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Negativity in modeling

16 Jun 2021 | OP ED Watch

Sometimes the best lines are throwaways. For instance Richard S. Lindzen’s recent aside about “the general expectation that long-surviving systems are dominated by negative feedbacks.” In the world of climate alarmism, of course, the feedbacks are all positive: the small warming from increasing CO2 alters water vapour in ways that increase temperature, thus releasing more CO2 from permafrost, “fire ice” or whatever you like that further alters water vapour until, in James Hansen’s memorably over-the-top warning, the “ocean ends up in the atmosphere” like Venus. Which is why they freak out on general grounds if you suggest otherwise. Thus Jim Steele recently wrote that “When I mention that CO2 has a cooling effect, I’m amazed by the hateful tirades from paranoid people who dismiss scientific truth as ‘dangerous misinformation’.”

Steele’s particular point is that “inversion layers” lead increased CO2 to increase radiation of heat to space, particularly in the stratosphere. How much exactly is a question for further research. But only if you don’t rule out a priori the very possibility of such mechanisms. Of which it is not the only one.

Indeed, Lindzen’s aside was contained in his chapter “Reflections on the Iris Effect” in Jennifer Marohasy, ed., Climate Change: The Facts 2020, on pp. 193-94. And the Iris Effect itself is another very interesting negative feedback mechanism. According to Lindzen, a vital impact of warming is that it diminishes upper-level cirrus clouds. But such clouds themselves contribute to warming. So the Iris Effect is another way that warming limits itself, a “negative-gain governor” tending to make the climate system more stable not less so… which helps explain why a viable biosphere has lasted so long.

Another chapter in that invaluable IPA book, which yes we recently read and are eagerly sharing its contents, discusses another such crucial negative mechanism. In “Tropical Convection: Cooling the Atmosphere”, Peter Ridd and Marchant van der Walt write that “Deep convection drives energy from near the earth-ocean surface, where it has accumulated due to the absorption of solar energy, to the upper atmosphere where it can be radiated to space as infra-red (IR) emissions. This is one of the energy transfer pathways that cools the surface.”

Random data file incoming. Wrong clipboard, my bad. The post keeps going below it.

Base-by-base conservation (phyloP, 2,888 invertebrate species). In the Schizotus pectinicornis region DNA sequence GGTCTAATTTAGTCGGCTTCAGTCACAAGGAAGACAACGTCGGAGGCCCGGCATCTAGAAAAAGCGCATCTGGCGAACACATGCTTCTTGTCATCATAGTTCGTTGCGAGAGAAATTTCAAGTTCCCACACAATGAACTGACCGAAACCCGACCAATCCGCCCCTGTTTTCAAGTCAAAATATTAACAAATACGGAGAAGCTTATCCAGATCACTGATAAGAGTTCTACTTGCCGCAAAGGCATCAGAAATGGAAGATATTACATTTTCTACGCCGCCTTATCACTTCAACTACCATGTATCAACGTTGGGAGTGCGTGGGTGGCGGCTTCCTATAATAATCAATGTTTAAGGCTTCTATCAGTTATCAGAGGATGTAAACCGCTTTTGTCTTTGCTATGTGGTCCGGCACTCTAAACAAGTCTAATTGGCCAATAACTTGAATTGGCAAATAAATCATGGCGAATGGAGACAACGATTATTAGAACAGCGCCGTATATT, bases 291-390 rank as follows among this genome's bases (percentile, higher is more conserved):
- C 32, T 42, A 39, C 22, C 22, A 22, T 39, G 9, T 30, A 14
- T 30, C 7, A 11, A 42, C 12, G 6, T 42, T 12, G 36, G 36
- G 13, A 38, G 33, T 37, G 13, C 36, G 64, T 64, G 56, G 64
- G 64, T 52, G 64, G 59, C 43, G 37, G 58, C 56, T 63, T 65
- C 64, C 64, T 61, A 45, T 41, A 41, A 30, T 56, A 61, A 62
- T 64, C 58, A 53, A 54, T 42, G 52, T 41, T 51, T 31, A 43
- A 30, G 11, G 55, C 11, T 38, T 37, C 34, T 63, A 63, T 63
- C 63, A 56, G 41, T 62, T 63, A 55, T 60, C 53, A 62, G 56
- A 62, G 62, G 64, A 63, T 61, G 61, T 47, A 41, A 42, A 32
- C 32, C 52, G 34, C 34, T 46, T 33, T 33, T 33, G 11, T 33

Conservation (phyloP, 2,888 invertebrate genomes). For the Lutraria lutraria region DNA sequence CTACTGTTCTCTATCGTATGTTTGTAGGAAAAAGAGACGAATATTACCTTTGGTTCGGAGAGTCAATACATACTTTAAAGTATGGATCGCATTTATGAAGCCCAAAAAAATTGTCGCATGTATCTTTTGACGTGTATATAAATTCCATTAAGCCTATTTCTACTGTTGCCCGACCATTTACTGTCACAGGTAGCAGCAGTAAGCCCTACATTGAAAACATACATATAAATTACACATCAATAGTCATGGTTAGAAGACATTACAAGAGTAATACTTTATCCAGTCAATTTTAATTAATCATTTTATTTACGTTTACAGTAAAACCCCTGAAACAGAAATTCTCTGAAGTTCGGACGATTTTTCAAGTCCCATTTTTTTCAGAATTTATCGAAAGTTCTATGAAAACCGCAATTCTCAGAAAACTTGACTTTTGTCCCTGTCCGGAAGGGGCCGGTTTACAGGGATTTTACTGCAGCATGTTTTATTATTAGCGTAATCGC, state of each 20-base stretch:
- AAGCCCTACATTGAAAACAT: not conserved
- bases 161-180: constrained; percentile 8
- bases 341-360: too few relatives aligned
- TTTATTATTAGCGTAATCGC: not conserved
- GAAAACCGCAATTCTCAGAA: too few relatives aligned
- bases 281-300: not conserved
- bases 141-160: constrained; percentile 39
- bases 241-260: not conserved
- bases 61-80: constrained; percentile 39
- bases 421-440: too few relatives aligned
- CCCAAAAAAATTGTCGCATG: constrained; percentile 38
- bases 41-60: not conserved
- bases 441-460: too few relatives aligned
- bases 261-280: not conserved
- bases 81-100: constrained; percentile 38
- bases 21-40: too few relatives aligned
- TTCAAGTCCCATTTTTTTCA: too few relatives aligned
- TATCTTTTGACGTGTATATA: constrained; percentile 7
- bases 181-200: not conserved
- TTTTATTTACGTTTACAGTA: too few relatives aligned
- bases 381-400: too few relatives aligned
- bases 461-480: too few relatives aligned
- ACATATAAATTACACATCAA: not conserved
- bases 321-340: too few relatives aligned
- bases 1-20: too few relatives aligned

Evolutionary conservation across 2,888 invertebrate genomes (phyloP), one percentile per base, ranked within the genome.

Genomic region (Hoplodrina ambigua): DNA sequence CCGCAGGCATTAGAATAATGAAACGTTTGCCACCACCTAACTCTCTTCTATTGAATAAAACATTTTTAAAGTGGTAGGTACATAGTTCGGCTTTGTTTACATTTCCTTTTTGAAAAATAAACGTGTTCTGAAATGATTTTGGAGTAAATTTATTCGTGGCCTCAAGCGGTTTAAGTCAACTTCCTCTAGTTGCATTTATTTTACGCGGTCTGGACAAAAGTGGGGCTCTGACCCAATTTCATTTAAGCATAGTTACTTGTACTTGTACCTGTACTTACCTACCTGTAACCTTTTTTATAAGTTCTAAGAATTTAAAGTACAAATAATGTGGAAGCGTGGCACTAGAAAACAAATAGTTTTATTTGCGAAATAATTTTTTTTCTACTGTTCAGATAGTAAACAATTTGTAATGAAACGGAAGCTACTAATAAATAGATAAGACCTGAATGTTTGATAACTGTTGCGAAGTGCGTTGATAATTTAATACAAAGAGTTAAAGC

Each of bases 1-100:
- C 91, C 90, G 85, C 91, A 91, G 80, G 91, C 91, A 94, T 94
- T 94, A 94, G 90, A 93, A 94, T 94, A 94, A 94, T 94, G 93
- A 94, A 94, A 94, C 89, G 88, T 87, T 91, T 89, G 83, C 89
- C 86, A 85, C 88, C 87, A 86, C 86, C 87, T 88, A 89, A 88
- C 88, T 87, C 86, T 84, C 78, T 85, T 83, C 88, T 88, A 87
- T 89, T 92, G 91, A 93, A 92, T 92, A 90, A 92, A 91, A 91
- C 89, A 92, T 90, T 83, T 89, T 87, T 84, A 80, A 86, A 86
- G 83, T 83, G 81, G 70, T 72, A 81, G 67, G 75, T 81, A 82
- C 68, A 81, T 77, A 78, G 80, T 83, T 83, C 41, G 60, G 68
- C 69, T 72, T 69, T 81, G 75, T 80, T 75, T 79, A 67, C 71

The importance of this mechanism is enormous, they say. “Deep convection ultimately reduces the surface temperature of the earth by about 45 degrees C, from what it would be if there were no air motion in the atmosphere; if the only mechanism to drive thermal energy upwards by IR radiative transport (Thomas & Stamnes 1999; Manabe & Strickler 1964). Without the air circulation caused by deep convection the Earth would be uninhabitably hot.”

Which, as an aside, would not exist if the “greenhouse effect” really did work like a greenhouse, whose glass panels prevent air from circulating in or out. And what of the feedback?

Well, say Ridd and van der Walt, “If the Earth’s temperature increases from whatever cause (natural or human influences), increased evaporation over the ocean provides more fuel to the convection heat engine, and the surface cooling effect it drives. We make this analogy with an engine and calculate that ‘the engine’ becomes more powerful by about 10% per degree rise in temperature. Therefore, in the tropics the heat engine is a very strong negative feedback mechanism, acting to counter the effects of increasing concentrations of greenhouse gases.”

These are just three mechanisms. And of course none exist, or have a powerful impact, just because someone said they did. It’s a matter for empirical investigation. But within a theoretical framework that allows the possibility that they do, which framework is arguably now lacking at least within the citadels of orthodoxy.

If climate science were real science, it would not have a dogmatic a priori assumption that there are few or no negative feedback mechanisms. On the contrary, it would incline to assume the reverse though not uncritically; since the climate has been here for a while, it stands to reason that something is holding it together. Otherwise some stochastic shock, even if not man-made, would have pushed it off a cliff or whatever metaphor you like and the planet would be all but uninhabitable.

Which is not to say that runaway processes cannot occur. Especially cooling; there are grounds for thinking the planet has periodically come close to being a snowball on which life could barely survive. And things that seem long to us, though in geological terms they are brief, show that there are several equilibria possible. But by and large the planet has tended to be at around 22°C for very long periods of time, and at the current 12 for much shorter ones that were still long. And while it is not, of course, the case that at 22 the planet was a wasteland, the main point is that something tended to make temperature settle down for long periods of time. Exactly what the alarmists, by and large, declare to be either impossible or at least dependent on keeping atmospheric CO2 way below where it normally was.

Which makes no sense.

2 comments on “Negativity in modeling”

  1. Very interesting and convincing comments on the importance of negative feedbacks regulating the dynamics of complex systems .Thank you John for your very appreciated up-to-dates.
    Best regards from Rome Italy
    Giancarlo Flati

  2. Richard S Lindzens comment that our atmosphere must experience a balance of positive and negative feedbacks to have existed for as long as it has is a self evident truth when you think about it.
    Thank you for your updates.
    Peter Mortimer
    Auckland New Zealand

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